From blitzkrieg to sitzkrieg – Israel’s combat quandary
Israel is heading towards day 60 of its protracted war in Gaza. Realpolitik temporarily halted the relentless ground and air campaign, which allowed for a trickle of released hostages Hamas has held since 7 October. Sustaining the pause in operations was never going to lead to a permanent ceasefire but was dependent on Hamas releasing hostages daily. The chances of a permanent ceasefire are remote, but one can anticipate further temporary ceasefires as a hard-pressed Hamas seeks a respite from the relentless Israeli attacks. Hostilities will always resume with a vengeance when either Hamas runs out of hostages, or Israel runs out of patience. Both sides used the opportunity of the break in fighting to regroup, rearm, and prepare for the next grinding phase of urban warfare. For now, the sounds of gunfire once again reverberate through the length and breadth of Gaza.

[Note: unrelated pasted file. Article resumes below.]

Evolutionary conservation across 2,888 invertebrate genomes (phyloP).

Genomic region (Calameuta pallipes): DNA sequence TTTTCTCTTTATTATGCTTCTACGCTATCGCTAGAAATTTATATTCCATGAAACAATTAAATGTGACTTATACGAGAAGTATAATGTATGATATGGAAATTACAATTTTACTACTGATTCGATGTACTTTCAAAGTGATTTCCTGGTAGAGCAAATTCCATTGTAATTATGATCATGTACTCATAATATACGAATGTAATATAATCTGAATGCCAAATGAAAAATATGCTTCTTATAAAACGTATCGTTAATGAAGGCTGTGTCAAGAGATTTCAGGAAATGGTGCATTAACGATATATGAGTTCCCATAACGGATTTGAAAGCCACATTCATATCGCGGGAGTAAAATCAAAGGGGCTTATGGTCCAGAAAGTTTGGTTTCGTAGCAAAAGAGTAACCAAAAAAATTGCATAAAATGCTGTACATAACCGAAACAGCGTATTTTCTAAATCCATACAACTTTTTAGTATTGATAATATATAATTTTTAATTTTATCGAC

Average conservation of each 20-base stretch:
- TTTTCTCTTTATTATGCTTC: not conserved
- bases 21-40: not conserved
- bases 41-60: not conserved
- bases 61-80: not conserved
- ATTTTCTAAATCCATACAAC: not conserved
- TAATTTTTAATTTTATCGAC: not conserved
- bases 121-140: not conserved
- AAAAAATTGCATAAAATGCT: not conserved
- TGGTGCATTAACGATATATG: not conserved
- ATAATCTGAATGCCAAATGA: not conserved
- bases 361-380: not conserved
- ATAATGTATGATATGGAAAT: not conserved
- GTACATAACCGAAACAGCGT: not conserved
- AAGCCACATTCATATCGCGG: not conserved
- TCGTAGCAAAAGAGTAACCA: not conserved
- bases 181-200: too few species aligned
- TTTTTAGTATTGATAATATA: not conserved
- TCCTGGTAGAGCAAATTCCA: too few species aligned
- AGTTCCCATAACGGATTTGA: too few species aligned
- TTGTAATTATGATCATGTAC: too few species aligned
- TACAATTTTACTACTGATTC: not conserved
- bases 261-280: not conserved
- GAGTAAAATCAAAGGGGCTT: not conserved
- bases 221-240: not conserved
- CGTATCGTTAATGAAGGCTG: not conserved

At the strategic level of war, Hamas has a simple game plan. Yahya Sinwar intends to widen the war to encourage an uprising in the West Bank and the inclusion of Hezbollah in a full-blown conflict in northern Israel. There are signs that Hamas is gaining ground at the expense of the Palestinian Liberation Organization in the West Bank, and troubling indications of unrest are occurring daily. An ever-wily Hamas is also seeking to sway Arab-Israelis to support the cause of the ultimate destruction of Israel. International support for Israel, mainly from the West and the United States, has inevitably begun to erode. As the civilian death toll in Gaza rises, Hamas is doing its best to win the propaganda war. Israel, with no clearly defined strategic goal other than the freeing of the remaining hostages and the elimination of Hamas, is steadily losing the propaganda war. What’s urgently needed is a bold Israeli plan for Gaza showing the possibilities after the removal of Hamas and thereafter, an accommodation that will satisfy the political aspirations of the Palestinians.